Here’s what to avoid in Hong Kong on your first visit there
Hong Kong is an undeniably unique place. Largely thanks to triad films, literature and video games, the city has captured the imaginations of people around the world. In recent times, the rapid modernization of Hong Kong’s economy has endowed the city with a futuristic aesthetic that has inspired a whole genre of fashion and art. Even in the abstract sense, the aesthetic of Hong Kong carries its share of dangers.
Here’s what to avoid on your first visit there.
Not so long ago, Hong Kong was overrun with slums and organized crime. Conditions have improved considerably since then and the city is considered one of the safest in the world. However, like most places, it is not immune to the perversions and transgressions of human materialism and despair.
Unfortunately, even though things have reformed, some underlying issues such as wealth disparity and poverty are very real. Driven by these factors, the city is full of crooks.
With the cyber-revolution came the counter-revolution of cybercrime. Scams come in many forms, but nowadays most of them are digital. Residents are supporting an epidemic of fake calls and emails designed to divert unguarded money from vulnerable people. When it comes to tourists, scams often come in the form of fake ATMs that dispense fake money and steal card information. When using an ATM, make sure it is in a reputable location and branded appropriately.
Visitors should also be careful with more basic crimes. Beware of pickpockets in busy markets and trains. Some of the most talented pickpockets live in Hong Kong, so don’t underestimate them. Keep cash and essentials in a wallet and watch your pockets.
Shabby stomach and hard crimes
As the era of organized crime wanes, the triads are alive and well and functioning. Groups like Sun Yee On and Triads 14K are estimated at tens of thousands of members in the city and in other key ports of the illicit trade. The activities of these triads are no longer as obvious as they once were and take place in the shadows where no average tourist would normally go.
By definition, organized criminals take on roles that a government would normally have. When something is unauthorized or illegal, transactions are no longer secure by the state. This is where the triads come in. The Triads also have a monopoly on non-franchised public transport, decorating companies, and garbage collection services. These criminal industries shouldn’t affect tourists much, but for the sake of thoroughness, here’s what to avoid.
Do not go to “massage parlors”. Not only are they illegal, but they are also used to blackmail and defraud lewd tourists. Although there may be advertisements, posters and business cards for these types of services. Unfortunately, tourists in such situations have no recourse, as filing a police report would also incriminate them.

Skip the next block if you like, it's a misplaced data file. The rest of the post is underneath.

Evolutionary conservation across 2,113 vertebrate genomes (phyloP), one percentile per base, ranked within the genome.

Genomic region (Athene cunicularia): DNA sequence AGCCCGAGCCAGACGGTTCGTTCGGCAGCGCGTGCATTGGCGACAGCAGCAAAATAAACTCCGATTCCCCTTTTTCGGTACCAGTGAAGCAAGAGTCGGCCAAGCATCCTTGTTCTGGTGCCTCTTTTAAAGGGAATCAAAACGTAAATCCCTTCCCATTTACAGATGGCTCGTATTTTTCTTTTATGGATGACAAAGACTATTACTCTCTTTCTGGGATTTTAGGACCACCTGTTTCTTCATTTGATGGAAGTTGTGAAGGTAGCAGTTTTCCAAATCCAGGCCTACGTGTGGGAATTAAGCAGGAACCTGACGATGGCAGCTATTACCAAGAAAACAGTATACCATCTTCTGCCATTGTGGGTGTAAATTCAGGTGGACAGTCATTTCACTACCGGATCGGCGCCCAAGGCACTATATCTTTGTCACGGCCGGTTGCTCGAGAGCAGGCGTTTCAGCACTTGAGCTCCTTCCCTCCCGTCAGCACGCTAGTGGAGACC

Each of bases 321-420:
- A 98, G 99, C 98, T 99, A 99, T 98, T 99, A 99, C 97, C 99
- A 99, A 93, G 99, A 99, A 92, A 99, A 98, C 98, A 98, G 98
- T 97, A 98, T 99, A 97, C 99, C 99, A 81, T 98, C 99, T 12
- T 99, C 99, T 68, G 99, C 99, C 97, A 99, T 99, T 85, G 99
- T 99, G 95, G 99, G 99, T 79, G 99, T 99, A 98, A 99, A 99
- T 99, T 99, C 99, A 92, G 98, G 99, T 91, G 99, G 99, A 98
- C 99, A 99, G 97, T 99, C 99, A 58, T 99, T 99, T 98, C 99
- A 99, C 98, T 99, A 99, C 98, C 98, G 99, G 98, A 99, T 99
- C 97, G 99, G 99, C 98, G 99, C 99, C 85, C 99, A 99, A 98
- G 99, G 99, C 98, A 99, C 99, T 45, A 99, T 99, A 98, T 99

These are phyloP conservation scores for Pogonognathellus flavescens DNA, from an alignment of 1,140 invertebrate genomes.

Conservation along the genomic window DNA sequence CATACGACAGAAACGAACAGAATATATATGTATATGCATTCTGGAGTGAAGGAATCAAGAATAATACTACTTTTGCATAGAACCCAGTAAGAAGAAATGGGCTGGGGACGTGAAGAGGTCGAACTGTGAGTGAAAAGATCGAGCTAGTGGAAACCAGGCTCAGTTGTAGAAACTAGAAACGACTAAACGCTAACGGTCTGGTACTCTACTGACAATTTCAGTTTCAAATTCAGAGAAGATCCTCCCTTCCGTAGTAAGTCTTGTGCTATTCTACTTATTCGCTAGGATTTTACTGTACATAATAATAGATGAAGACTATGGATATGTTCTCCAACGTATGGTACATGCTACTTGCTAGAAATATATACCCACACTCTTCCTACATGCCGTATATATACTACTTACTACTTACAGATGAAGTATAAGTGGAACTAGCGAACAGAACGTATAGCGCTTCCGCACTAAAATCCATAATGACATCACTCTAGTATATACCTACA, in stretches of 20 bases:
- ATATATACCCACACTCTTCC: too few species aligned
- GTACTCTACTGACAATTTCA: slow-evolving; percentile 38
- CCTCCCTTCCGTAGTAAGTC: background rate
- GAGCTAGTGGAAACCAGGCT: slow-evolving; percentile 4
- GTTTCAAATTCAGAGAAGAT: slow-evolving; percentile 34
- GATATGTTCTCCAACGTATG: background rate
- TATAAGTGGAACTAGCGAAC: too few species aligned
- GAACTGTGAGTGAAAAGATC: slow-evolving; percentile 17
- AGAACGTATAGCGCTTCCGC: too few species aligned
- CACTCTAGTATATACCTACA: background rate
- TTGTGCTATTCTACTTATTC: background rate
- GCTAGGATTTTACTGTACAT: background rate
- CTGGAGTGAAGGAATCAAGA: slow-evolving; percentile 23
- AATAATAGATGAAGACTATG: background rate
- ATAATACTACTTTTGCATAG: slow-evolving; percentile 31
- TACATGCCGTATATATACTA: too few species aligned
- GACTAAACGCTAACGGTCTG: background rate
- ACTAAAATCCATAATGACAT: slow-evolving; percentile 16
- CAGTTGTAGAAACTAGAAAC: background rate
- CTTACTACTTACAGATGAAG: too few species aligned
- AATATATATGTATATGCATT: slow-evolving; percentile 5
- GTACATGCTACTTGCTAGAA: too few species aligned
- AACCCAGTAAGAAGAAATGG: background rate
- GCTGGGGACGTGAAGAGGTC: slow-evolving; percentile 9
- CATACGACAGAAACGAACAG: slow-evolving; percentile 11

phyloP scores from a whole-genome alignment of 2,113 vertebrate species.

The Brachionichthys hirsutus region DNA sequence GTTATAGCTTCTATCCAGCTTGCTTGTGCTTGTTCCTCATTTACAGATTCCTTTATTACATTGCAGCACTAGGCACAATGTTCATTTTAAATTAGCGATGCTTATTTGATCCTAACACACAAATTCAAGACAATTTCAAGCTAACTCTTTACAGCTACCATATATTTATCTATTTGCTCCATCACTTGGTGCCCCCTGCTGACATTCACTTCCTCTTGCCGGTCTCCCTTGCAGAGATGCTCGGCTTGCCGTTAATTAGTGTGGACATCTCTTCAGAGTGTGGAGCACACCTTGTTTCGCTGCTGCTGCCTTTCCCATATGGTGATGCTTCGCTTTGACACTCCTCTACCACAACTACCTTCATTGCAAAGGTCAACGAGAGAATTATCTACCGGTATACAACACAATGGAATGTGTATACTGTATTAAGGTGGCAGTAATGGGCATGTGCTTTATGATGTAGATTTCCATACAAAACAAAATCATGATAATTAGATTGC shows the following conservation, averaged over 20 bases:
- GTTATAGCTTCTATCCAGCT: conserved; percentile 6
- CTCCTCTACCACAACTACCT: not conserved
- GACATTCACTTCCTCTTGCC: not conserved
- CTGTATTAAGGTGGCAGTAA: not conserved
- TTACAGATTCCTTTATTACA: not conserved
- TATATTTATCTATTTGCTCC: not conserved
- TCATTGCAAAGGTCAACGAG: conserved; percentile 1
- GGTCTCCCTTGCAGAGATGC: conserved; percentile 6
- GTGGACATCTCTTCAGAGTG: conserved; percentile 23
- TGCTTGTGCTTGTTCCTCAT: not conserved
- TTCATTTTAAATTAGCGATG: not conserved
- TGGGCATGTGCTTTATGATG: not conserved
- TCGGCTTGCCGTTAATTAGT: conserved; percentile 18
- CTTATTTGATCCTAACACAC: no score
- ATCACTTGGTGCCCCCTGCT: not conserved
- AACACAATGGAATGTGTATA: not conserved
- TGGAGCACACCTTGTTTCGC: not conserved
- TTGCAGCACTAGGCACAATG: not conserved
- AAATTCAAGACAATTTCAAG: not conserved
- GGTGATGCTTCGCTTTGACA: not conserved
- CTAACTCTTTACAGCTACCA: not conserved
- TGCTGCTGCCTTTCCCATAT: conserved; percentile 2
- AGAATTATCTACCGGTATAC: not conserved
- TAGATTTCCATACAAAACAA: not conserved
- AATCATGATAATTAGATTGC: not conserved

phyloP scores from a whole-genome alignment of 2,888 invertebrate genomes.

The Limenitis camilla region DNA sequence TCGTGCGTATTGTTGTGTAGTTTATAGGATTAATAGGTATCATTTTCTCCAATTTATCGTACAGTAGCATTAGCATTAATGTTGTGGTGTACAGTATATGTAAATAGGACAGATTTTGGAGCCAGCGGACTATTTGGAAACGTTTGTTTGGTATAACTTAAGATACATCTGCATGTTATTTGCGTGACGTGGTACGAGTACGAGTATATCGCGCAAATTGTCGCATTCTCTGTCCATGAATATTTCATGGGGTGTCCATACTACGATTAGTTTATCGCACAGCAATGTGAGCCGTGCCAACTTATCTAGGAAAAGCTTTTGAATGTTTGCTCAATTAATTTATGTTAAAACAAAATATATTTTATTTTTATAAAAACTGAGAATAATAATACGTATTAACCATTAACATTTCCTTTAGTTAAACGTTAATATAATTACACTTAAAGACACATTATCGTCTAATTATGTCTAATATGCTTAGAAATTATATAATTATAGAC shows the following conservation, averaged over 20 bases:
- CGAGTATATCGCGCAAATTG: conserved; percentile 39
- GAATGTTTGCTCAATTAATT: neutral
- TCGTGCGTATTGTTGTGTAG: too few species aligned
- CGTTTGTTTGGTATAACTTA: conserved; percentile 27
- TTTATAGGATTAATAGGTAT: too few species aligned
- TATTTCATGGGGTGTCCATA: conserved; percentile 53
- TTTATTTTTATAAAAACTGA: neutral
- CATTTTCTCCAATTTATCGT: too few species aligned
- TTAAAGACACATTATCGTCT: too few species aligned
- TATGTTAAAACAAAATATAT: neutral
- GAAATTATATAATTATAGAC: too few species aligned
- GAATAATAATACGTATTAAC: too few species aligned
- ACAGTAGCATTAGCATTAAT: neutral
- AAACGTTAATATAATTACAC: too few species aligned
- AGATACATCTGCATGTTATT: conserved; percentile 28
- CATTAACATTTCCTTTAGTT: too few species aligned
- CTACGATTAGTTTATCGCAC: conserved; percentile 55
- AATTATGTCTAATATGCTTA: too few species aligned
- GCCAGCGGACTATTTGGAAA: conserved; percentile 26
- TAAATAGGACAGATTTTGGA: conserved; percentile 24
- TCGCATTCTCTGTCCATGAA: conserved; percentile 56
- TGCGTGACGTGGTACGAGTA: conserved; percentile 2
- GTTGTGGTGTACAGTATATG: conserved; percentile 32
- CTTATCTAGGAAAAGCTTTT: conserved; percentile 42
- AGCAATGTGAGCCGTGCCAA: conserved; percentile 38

Most people will insist that the city is well guarded and safe. These people tend to live in safe areas. Insiders claim there are certain seedy neighborhoods that should be avoided after hours. This is especially true for tourists who stand out or cannot defend themselves. Drugs are still rampant in the streets, and some substances can turn good people into monsters. Avoid neighborhoods where these problems are prevalent.
The Kowloon area was once home to the world’s most infamous slum. Even though the slum has been destroyed, parts of Kowloon are still considered shady. Two districts of Kowloon are repeatedly mentioned in connection with crime and poverty. Rumor has it that many bars and establishments in Tsim Sha Tsui are controlled and extorted by the Wo Shing Wo triad group. Likewise, Sham Shui Po is a major hub for gang activity, and they certainly don’t like foreigners.
Politics and Police
Notably, there are intense protests going on in Hong Kong. A violent political battle is waged in the city and dissidents are punished, missing and extradited with little recourse. Regardless of political opinions, tourists and visitors are advised to remain neutral and not to get involved. Unless visitors have journalistic permission, they should not join any protests or protests that may take place, even if it is simply out of curiosity.
When interacting with law enforcement, it is wise to be polite and cooperative. This is true for any foreign country. While there are many cases of police brutality, the brutality is primarily aimed at dissidents, not tourists. Get your ID and register your embassy and residence details in Hong Kong.
Hopefully, this guide hasn’t spoiled the appeal of Hong Kong. Keep in mind that the city is one of the safest in the world and the average tourist is unlikely to encounter the various scams and crimes listed in this article. However, visitors whose intentions go beyond traditional tourism should remain vigilant.
Next: A Travel Guide to Hong Kong: 11 Things to Know When Planning Your Trip
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